• Keep roaches from foraging for food in trash cans, recycling bins, and compost bins by keeping lids on them. 
  • Regularly vacuum your home and keep kitchen and dining areas clean to remove their access to food.
  • Eliminate a cockroach's access to water and humid living conditions by repairing leaky pipes, faucets, and poorly ventilated areas of your house.


Mosquitoes are those tiny flying insects that just won't leave us alone — swarming around us and ruining our time spent on our yards or other outdoor spaces. They live in heavy populations throughout Georgia as our humid, warm weather provides them with the perfect environment to thrive. Female mosquitoes lay their eggs on top of standing water, something that we have plenty of in Georgia! The more breeding sites you have on or near your property, the more mosquitoes there will be.

Mosquitoes are small flies identified by their gray or brownish bodies, six long skinny legs, and the buzzing sounds their wings create. Female mosquitoes feed on the blood of warm-blooded animals and people. They require blood meals to create viable eggs. When they bite people or animals to feed, they leave behind a red, itchy welt. During the feeding process, they become infected with diseases that cause serious health risks. Their ability to transmit diseases is why we label them as one of the world's most deadly creatures and why their presence in our Georgia yards should always be discouraged.

Use the following prevention tips to help stop mosquitoes from taking over your Georgia yard.

  • Dump out containers that collect standing water.
  • Fill in low-lying areas in your yard that collect rainwater.
  • Mosquitoes love to hide in tall grass, overgrown vegetation, and under trees. Keep your property's grass and landscaping well maintained. 
  • Mosquitoes are most active at dusk and dawn. Do your best to avoid being outside during those two times of the day.
  • Keep biting mosquitoes out of your home by keeping windows and doors closed as much as possible.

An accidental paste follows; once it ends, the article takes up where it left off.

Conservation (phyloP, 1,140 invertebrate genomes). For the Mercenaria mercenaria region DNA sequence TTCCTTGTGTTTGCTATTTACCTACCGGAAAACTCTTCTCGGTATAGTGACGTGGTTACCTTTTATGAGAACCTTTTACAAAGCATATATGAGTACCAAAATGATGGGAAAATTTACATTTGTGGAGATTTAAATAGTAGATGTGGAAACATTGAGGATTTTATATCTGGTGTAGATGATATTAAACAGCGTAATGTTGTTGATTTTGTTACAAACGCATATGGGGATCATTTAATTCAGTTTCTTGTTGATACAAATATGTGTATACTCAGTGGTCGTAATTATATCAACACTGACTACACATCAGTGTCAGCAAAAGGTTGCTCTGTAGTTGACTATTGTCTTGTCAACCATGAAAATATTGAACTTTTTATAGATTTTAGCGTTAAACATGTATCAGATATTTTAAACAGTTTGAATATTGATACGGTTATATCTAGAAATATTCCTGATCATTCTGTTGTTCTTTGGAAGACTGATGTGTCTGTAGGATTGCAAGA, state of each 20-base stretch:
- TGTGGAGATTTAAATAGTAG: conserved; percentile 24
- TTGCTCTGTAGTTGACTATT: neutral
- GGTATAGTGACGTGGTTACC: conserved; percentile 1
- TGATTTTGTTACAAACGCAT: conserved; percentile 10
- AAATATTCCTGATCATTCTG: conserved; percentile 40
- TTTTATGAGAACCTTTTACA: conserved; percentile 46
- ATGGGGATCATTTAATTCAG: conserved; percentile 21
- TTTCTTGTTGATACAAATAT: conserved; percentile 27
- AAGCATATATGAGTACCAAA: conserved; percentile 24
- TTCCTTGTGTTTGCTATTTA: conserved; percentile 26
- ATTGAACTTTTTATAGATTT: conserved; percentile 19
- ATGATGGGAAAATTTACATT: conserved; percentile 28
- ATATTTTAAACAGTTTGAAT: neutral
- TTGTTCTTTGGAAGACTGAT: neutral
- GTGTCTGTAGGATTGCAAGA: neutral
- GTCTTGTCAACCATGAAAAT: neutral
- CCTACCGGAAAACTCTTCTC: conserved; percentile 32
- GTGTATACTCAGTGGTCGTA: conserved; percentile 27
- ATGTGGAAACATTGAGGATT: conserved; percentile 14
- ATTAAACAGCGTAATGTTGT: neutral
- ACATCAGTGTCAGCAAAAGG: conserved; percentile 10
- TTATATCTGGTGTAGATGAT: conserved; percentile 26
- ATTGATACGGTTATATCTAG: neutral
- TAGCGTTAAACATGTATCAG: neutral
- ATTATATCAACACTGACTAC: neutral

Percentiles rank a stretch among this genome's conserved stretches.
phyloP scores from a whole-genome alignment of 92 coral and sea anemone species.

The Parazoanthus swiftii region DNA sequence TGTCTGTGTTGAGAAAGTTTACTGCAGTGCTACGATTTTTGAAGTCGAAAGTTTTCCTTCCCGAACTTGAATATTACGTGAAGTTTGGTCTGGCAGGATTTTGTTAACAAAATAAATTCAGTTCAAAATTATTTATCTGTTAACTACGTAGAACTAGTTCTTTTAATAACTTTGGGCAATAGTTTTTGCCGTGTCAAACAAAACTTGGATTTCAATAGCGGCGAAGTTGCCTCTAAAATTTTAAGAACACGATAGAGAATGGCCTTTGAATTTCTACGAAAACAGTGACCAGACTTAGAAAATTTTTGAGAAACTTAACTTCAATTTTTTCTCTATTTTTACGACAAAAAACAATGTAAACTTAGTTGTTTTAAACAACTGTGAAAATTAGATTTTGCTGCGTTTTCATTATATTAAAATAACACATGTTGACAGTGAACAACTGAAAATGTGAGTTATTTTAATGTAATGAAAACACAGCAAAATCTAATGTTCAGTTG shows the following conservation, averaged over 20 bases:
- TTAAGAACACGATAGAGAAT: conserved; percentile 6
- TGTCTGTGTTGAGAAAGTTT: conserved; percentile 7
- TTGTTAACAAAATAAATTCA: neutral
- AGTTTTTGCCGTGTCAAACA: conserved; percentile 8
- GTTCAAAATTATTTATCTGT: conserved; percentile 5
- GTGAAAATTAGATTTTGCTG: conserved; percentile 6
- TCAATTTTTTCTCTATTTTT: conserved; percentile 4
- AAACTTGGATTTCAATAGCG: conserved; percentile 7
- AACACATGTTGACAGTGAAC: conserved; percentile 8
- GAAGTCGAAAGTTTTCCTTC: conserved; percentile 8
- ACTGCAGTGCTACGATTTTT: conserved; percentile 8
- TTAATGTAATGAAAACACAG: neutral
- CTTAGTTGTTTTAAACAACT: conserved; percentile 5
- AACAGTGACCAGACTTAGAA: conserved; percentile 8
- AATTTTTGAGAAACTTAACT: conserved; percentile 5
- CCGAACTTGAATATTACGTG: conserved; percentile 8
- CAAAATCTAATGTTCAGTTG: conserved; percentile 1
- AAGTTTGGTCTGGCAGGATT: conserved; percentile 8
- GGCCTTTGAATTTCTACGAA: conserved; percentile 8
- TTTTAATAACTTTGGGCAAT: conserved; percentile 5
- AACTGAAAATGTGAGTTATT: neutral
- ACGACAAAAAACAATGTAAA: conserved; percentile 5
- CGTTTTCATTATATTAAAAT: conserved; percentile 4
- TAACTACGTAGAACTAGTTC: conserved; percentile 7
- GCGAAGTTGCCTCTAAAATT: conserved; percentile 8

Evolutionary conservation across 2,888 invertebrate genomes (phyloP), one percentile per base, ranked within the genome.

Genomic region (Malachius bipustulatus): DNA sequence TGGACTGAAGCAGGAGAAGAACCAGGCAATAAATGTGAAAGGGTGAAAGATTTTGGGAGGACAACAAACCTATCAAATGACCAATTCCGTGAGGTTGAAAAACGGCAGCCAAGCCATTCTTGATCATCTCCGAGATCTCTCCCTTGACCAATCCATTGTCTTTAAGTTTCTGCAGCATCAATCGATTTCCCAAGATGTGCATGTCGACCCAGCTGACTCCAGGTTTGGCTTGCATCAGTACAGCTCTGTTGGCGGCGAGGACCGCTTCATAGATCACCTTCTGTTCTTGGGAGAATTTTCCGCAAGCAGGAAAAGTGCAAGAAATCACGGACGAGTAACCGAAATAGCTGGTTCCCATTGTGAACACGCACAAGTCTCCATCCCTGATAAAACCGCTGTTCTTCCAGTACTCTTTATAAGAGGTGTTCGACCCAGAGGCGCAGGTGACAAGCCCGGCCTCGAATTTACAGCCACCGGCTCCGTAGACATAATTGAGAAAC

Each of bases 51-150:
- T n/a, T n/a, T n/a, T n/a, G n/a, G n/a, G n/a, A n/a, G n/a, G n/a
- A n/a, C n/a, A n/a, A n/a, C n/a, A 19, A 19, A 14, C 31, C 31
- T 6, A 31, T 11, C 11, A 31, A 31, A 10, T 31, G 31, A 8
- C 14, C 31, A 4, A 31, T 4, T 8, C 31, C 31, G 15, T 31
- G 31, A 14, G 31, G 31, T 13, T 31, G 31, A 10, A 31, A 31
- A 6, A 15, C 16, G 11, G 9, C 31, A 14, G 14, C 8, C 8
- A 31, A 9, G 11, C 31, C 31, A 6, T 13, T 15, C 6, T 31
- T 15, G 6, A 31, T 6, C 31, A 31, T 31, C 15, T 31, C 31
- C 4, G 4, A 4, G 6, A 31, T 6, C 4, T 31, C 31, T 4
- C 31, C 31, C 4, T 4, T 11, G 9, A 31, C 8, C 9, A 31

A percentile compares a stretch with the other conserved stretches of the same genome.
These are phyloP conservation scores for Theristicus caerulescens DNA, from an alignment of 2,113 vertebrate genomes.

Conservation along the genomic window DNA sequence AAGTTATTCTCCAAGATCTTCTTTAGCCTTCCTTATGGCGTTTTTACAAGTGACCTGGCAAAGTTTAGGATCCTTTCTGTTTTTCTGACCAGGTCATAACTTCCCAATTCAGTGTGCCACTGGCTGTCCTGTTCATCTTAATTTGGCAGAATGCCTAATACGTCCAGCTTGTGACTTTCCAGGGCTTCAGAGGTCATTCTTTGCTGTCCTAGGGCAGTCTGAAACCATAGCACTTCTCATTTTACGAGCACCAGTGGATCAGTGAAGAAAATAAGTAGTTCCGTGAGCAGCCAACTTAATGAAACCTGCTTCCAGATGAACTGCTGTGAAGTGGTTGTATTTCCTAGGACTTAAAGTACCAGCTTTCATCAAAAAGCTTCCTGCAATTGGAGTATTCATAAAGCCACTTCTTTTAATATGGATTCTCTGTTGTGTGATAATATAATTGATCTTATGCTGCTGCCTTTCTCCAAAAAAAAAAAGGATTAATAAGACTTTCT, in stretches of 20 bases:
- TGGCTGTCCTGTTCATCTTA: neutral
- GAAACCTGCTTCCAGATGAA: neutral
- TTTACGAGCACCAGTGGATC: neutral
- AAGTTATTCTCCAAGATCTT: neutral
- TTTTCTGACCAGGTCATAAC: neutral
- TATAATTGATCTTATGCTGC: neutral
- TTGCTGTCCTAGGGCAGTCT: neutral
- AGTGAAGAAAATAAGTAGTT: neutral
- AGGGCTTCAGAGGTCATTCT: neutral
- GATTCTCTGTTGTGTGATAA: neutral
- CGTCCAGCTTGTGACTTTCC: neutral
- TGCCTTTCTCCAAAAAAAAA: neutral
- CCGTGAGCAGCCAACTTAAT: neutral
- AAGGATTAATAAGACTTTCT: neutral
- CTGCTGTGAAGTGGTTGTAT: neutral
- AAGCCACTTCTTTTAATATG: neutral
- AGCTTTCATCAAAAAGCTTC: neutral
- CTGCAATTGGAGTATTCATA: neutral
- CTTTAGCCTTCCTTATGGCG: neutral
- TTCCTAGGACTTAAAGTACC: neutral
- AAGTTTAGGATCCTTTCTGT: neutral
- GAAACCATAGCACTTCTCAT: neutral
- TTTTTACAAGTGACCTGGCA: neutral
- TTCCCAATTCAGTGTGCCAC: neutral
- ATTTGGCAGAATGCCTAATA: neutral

Spiders are predatory arachnids. Their diet consists of insects and other spiders. While their feeding habits are super helpful out in nature and play an intricate part of the ecosystem, we can all agree that they should not be a part of our households. Spiders are unwanted pests when living in our yards and definitely inside of our homes in large numbers. Not only are spiders a problem, but their presence can mean you have other problems you need to worry about. The presence of spiders typically means that large populations of insects are nearby. If spiders are in your home, it should alert you that there are entry points that will allow insects, other unwanted pests, and water to get inside and damage your house. Spiders themselves usually aren't dangerous; most spiders living in the U.S. have venom only potent enough to harm their insect prey, not people!

Homeowners regularly deal with spiders because our year-round warm weather allows many insects to thrive in Georgia, insects that spiders like to eat. The more insects there are, the more spiders there will also be. Spiders prefer to live outside, but when their prey moves indoors to escape harsh weather or search for food, spiders follow. Once inside, if there are dark, quiet places for them to take up residence, safe places to lay their eggs, and plenty of insects to hunt, they will make themselves at home. Things found in most of our yards that make it a place spiders and the insects they feed on want to be include trees, tall grass, landscaping, woodpiles, gardens, and outdoor lights. If you see a lot of spiders, spider webs, or insects on your property, call us at High Priority Pest Services, Inc. to help eliminate your home's pest problems through our comprehensive pest control services!

Use the following prevention tips to help keep spiders from taking over your Georgia home or yard.

  • Seal up potential entry points in your house. Regularly look over your home's exterior and repair any defects.
  • Lawn care is vital in keeping spiders at bay. Mow your lawn regularly, cut back overgrown vegetation, and remove yard debris.
  • Regularly vacuum and dust your house to remove unwanted spiders and their webs.
  • Get rid of standing water and repair leaking pipes and dripping air conditioners to remove water sources for spiders and other pests.